Jun 29, 2007

World Heritage

Just a few days ago, the Sydney Opera House made it to the UNESCO World Heritage List.

Built from 1957 to 1973, based upon the vision of Danish architect Jorn Utzon, the initial budget of 7 millions dollars ended up... 16 times higher.

The Opera House is the youngest building to receive World Heritage status, and only the second to be so designated while its architect is alive (after the Brazilian capital complex in Brasilia, designed by Oscar Niemeyer).

The Sydney Opera House comprises three groups of interlocking vaulted shells that form the roof and set upon a vast terraced platform (the podium). The shells are faced in glazed off-white ceramic tiles that constantly change in a myriad of colours and hues at different times during the day and the seasons.

The interior of the complex and its two main auditoriums, the Opera Theatre and the Concert Hall, were completed by local government architects; the results, visually and acoustically, have never been considered equal to the magnificent exterior.

In 1999 the New South Wales state government engaged Utzon to provide plans for a multi-stage renovation of the Opera House to an updated version of his original intentions. While he is himself, now at age 88, no longer able to make the journey to Australia, his son Jan Utzon is working on the project and visiting the site regularly.

The Utzons' latest plan, revealed in April, is for a major restructuring of the Opera Theatre that would involve cutting into the sandstone underneath the building and lowering the auditorium's floor by four meters.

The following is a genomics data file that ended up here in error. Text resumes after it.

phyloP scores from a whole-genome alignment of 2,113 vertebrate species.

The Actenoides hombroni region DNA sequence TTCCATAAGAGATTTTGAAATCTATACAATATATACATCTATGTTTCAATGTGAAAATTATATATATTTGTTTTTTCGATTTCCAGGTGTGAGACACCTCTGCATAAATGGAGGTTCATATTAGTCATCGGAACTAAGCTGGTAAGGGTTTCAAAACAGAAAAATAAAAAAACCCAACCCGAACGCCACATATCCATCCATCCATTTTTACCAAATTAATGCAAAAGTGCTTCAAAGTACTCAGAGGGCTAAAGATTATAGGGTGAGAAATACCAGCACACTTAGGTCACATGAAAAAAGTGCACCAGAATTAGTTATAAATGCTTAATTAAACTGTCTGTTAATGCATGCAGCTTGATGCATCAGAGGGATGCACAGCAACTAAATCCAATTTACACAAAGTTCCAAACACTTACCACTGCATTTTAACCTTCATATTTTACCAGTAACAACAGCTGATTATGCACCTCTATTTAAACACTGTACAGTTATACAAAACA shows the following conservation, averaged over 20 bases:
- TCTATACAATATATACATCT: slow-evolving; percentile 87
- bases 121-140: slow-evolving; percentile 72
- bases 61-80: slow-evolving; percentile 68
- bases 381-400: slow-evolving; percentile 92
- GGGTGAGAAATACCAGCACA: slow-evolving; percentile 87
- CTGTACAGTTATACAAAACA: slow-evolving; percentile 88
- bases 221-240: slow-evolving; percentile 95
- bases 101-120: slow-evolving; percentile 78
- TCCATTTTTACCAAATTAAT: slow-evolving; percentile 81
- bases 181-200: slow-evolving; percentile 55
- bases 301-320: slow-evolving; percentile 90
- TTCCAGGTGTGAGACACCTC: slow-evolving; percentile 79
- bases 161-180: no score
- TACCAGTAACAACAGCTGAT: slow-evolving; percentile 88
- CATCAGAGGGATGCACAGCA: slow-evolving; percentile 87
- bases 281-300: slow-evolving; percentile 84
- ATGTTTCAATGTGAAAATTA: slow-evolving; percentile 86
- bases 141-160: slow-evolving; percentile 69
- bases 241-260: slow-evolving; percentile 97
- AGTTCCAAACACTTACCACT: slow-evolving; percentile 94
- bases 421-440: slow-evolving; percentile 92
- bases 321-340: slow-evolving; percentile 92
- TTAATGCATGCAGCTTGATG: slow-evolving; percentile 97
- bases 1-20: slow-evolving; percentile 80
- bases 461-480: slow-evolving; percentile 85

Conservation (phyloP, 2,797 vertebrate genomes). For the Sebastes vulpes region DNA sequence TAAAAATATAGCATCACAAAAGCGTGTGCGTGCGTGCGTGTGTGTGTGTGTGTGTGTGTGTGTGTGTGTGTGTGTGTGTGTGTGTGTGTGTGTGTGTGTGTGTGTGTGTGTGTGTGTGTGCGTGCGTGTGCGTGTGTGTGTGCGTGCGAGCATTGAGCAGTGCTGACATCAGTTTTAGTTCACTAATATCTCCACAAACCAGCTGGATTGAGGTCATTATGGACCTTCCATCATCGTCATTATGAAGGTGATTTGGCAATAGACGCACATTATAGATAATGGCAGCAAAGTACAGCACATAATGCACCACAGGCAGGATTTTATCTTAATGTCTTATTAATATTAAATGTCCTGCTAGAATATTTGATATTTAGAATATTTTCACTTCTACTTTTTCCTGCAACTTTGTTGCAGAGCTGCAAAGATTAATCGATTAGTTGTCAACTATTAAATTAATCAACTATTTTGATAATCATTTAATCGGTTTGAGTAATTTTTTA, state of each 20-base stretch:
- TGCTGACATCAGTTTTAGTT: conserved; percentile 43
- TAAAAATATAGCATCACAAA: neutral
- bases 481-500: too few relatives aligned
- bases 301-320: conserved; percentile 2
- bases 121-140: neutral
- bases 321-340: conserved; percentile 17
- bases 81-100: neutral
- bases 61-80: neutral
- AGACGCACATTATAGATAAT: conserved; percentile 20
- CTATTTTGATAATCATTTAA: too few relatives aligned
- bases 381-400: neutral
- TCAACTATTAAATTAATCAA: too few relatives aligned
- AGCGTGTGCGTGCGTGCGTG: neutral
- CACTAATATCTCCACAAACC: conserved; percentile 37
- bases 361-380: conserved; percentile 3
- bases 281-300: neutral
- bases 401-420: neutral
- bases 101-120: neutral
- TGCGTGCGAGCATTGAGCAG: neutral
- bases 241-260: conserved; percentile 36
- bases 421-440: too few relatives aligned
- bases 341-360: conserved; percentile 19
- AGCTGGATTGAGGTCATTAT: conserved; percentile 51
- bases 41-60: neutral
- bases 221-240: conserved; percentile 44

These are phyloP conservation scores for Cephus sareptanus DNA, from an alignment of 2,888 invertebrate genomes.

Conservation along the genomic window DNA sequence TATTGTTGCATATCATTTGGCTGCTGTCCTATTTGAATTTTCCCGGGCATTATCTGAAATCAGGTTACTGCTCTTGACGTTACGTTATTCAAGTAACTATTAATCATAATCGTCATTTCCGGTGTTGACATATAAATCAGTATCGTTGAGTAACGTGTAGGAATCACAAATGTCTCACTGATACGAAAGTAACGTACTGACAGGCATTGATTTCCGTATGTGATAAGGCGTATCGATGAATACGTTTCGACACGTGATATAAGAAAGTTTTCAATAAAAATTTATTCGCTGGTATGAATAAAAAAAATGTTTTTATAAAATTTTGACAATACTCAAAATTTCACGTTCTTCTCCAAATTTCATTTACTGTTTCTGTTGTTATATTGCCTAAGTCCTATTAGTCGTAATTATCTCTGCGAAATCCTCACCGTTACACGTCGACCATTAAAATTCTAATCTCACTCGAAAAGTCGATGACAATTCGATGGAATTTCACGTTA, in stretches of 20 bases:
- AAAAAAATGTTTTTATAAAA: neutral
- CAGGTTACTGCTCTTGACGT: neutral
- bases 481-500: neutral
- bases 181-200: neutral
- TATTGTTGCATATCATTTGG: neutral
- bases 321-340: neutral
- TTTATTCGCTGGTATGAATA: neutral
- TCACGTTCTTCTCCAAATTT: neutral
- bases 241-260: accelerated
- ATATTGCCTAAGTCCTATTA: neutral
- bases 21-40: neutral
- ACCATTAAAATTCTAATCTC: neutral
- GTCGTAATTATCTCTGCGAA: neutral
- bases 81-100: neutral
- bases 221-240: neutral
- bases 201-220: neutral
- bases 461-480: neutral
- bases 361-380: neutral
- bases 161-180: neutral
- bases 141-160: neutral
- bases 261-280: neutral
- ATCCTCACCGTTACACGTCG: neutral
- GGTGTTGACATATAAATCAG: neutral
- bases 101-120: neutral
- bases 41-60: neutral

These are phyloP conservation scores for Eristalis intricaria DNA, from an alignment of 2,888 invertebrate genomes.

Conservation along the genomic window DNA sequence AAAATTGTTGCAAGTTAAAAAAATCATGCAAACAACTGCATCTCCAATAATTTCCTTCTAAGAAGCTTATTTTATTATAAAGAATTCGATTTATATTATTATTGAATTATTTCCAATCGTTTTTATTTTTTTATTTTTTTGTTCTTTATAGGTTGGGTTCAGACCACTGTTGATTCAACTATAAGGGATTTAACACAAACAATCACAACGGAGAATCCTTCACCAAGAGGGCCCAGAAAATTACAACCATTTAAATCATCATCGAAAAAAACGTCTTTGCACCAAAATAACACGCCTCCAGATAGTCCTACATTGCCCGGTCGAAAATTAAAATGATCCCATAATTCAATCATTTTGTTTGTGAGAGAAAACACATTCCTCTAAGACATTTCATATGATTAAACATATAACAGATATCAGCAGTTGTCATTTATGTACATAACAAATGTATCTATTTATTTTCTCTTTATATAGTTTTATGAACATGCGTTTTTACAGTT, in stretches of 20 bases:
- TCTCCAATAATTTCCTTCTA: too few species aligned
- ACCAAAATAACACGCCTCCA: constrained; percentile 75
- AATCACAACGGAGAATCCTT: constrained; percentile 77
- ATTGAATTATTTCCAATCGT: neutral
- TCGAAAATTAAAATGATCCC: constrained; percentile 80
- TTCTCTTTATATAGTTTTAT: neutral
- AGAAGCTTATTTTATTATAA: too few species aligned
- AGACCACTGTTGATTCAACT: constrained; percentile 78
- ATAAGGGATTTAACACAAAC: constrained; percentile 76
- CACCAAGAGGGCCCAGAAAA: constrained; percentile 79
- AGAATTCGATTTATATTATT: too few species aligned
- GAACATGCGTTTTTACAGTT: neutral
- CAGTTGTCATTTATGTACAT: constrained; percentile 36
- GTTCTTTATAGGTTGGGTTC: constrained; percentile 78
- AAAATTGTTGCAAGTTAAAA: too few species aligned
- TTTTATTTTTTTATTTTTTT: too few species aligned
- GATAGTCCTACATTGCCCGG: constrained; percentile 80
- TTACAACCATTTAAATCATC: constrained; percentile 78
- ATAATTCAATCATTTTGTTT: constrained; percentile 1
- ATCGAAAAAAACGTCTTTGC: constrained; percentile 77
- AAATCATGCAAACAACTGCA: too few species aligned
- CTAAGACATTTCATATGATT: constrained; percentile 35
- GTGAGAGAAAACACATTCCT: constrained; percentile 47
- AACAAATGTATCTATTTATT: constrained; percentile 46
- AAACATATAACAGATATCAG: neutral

The building is situated on the tip of Bennelong Point in Sydney, a prominent peninsula projecting into Sydney Harbour and within close vicinity to the world famous Sydney Harbour Bridge.

Read more here and there.

Jun 21, 2007


... le nouveau podcast d'une heure d'Abeille Musique est entièrement dédié à l'opéra, avec des enregistrements méconnus du passé, des chorniques sur l'actualité lyrique à Paris et les disques d'Abeille Musique. Et en prime, en co-animateur, un certain Benoît dont la voix traduit cruellement la sexualité. A écouter sans modération!

Jun 20, 2007


Fosse de l'orchestre Opéra de Lyon 5 mai 2007

Jun 9, 2007

2008 alla Scala

The new season, beginning December 7, 2007, is online, with an introduction here. It seems every opera in Europe is routing for Wagner (Tristan und Isolde in December), Donizetti's Maria Stuarda (January 2008, also in Lyon and Brussels, but in Milan, it will be sung by Anna Catarina Antonacci & Mariella Devia, what a great cast) and Alban Berg's Wozzeck (February, also in Paris next season). So, what's left? Mozart's Le nozze di Figaro (October 2008)? Not for me. Franz Lehar's Die lustige Witwe (November 2008)? Not for me either. Giordano's Andrea Chénier (June 2008)? Talk about an opera rarely played elsewhere! No, seriously. What's exciting?
Except for Puccini's Il Trittico (March 2008) & La Bohème (July 2008) I really find nothing else. But Puccini is a must-be next year (150th anniversary of his birth). Leo Nucci as Gianni Schicchi & Nino Machaidze as Lauretta ; Barbara Frittoli as Suor Angelica are attractive. The cast on Il Tabarro, not so much. This Trittico will be conducted by Riccardo Chailly, in a new production by Luca Ronconi (unless they come back to some other 1950 Zeffirelli production like they did this year with Donizetti's La fille du régiment).
The big problem with La Bohème is Zeffirelli... Back at the helm, again, with yet another out-of-date production...